4.1 – What is the role of rehabilitation for children and youth living with HIV and their families?
As more children infected with HIV get access to antiretroviral therapy, they are living longer, relatively healthier lives. As they live longer, children may experience many challenges resulting from HIV disease as well as the side effects of long-term medication. Rehabilitation providers can help to identify these problems and in many cases can provide treatment or advice to lessen their impact.
In this resource, rehabilitation is defined as any services or activities that address or prevent body impairments, activity limitations, and social participation restrictions experienced by an individual.1Rehabilitation is concerned not only with physical well-being, but also with mental and spiritual dimensions of health.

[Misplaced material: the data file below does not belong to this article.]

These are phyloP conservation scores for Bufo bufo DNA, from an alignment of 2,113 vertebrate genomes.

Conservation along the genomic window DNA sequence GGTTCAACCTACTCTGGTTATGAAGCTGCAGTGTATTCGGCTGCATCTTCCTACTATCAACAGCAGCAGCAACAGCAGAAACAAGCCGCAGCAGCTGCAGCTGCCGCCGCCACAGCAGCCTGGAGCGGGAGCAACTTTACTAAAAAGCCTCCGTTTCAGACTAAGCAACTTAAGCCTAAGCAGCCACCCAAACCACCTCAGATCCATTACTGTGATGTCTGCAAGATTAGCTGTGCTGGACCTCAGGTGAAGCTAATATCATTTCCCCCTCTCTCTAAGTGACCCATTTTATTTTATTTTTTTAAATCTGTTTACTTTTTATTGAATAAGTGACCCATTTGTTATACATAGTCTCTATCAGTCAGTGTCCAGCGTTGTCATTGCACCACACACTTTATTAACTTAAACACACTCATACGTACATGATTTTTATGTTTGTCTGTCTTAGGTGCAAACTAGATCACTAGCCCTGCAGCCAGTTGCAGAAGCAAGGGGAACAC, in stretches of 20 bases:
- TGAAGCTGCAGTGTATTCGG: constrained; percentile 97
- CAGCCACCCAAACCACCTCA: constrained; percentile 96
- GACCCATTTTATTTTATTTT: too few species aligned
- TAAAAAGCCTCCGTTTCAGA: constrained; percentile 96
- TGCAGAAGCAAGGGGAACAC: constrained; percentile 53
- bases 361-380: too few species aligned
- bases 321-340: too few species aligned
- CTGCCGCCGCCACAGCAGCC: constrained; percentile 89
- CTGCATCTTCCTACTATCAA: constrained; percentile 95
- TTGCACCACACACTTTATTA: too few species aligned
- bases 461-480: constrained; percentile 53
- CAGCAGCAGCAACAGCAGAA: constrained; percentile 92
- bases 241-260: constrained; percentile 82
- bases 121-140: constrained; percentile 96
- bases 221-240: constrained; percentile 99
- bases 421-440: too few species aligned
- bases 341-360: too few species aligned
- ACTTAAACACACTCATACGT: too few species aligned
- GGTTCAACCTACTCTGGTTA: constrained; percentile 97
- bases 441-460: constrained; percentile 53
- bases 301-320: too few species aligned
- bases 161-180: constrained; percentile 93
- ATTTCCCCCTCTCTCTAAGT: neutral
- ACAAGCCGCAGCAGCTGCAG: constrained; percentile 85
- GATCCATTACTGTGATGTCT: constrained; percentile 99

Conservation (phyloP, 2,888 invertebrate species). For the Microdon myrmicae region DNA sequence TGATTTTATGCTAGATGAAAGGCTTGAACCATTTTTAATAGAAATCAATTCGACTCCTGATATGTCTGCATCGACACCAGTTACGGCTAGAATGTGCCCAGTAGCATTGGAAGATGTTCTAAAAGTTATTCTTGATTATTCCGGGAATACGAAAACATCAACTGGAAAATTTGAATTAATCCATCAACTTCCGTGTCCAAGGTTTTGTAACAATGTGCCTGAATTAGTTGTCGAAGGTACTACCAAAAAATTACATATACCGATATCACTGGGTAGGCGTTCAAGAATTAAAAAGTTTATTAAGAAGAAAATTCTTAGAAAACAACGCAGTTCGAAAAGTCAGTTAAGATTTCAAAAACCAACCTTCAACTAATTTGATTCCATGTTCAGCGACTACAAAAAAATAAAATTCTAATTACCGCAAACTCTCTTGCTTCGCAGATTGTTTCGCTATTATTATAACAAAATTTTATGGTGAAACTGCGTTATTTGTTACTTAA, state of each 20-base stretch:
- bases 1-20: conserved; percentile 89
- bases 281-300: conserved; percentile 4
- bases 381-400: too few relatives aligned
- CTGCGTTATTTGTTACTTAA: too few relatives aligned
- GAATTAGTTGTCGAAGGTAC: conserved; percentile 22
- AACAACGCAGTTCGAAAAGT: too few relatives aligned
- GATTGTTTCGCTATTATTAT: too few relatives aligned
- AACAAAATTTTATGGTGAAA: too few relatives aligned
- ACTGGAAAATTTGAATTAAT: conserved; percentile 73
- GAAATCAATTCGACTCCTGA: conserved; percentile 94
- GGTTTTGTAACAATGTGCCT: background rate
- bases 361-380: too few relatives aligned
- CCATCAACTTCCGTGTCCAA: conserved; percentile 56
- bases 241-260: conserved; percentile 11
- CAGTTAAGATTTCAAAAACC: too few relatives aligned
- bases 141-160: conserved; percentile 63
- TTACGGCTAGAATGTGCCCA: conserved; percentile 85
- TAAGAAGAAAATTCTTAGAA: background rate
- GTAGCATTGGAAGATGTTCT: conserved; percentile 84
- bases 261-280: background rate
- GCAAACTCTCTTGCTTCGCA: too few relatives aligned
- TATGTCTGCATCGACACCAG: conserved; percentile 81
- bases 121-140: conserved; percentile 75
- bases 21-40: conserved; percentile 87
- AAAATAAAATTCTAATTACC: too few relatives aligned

Rehabilitation addresses issues that affect a person’s overall quality of life. It is important to remember that children are part of a family and community and that their needs should be viewed within their context.
HIV can affect many different body systems. The challenges that a child may face will change as they get older, and so it is very important that children and youth get assessed holistically at different times as they grow up.
1Worthington C, Myers T, O'Brien K, Nixon S, Cockerill R. Rehabilitation in HIV/AIDS: development of an expanded conceptual framework. AIDS Patient Care STDS. 2005 Apr;19(4):258-71. PubMed PMID: 15857198. http://www.ncbi.nlm.nih.gov/pubmed/15857198.